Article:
Razlog is a town of 13,000 people about 4 miles (6.2 km) from Bansko. Bankso’s population is 8,600.
When Steve arrived at the hospital he was taken to the emergency department. The area was very run down with tiles missing from the ceiling, holes in the sheets, and what looked like a piece of linoleum laid across the foot of each bed.
It took quite a while for the doctor to be located and for Steve to be registered.
He had been put on a stretcher board to keep his hips immobilized while being transported. He had to lie on this board for several hours after he arrived at the hospital before he was put in a bed. All this time he did not receive any pain medication.
In addition, he was slipping to one side badly enough that I feared he would fall so I stood alongside the stretcher pressing into his side to keep him from falling. No one seemed to care that he was incredibly uncomfortable.
When it finally came time for Steve to be put in a bed there were only two men to do it. It ended up being quite painful for him as he was basically dropped onto the bed.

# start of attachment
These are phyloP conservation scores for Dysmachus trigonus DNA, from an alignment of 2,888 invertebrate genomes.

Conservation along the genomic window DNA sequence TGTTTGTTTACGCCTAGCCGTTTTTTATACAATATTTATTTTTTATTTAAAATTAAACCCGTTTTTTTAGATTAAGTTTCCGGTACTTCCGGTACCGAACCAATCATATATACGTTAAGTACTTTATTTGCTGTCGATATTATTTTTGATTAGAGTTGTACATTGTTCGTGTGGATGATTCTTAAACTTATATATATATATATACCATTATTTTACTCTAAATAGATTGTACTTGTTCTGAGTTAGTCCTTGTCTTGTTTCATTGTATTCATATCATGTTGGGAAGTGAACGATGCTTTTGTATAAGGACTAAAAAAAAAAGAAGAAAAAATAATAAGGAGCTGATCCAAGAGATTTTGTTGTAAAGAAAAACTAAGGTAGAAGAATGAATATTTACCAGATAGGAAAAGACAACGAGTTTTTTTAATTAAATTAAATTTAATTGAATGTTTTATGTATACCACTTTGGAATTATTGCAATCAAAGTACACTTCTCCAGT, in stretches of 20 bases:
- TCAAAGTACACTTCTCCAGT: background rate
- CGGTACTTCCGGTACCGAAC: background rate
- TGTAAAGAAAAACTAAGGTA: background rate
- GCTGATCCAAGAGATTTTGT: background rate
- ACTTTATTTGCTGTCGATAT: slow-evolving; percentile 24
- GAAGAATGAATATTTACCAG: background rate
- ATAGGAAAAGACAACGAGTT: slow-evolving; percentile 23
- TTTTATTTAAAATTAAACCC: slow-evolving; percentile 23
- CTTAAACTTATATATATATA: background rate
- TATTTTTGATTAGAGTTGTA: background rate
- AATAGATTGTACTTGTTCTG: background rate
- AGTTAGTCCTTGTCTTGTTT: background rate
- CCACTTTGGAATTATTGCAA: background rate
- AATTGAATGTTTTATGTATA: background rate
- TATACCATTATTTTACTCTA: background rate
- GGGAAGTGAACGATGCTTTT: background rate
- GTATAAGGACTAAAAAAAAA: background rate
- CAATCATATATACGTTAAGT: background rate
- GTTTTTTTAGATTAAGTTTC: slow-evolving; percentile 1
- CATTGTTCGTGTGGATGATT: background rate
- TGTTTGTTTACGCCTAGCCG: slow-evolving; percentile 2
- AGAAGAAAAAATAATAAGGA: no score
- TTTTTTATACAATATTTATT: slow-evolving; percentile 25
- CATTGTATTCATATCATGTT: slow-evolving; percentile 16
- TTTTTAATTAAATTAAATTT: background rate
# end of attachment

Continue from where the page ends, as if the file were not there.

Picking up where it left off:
Things Aren’t Much Better Here
Luckily the floor Steve was transported to from the emergency department was in better shape, though far from what we expect in a hospital.
Even though many people we met in Bansko spoke English, most of the hospital staff did not. Fortunately, the doctor was training his son to be a general surgeon (the son was already a cardiologist) and the son spoke English so he became our translator.
The only time we were able to get information about Steve’s condition was the few minutes every morning when the doctors came in. The nursing staff was not the least bit helpful and seemed impatient when we stopped them and used Google Translate to ask questions.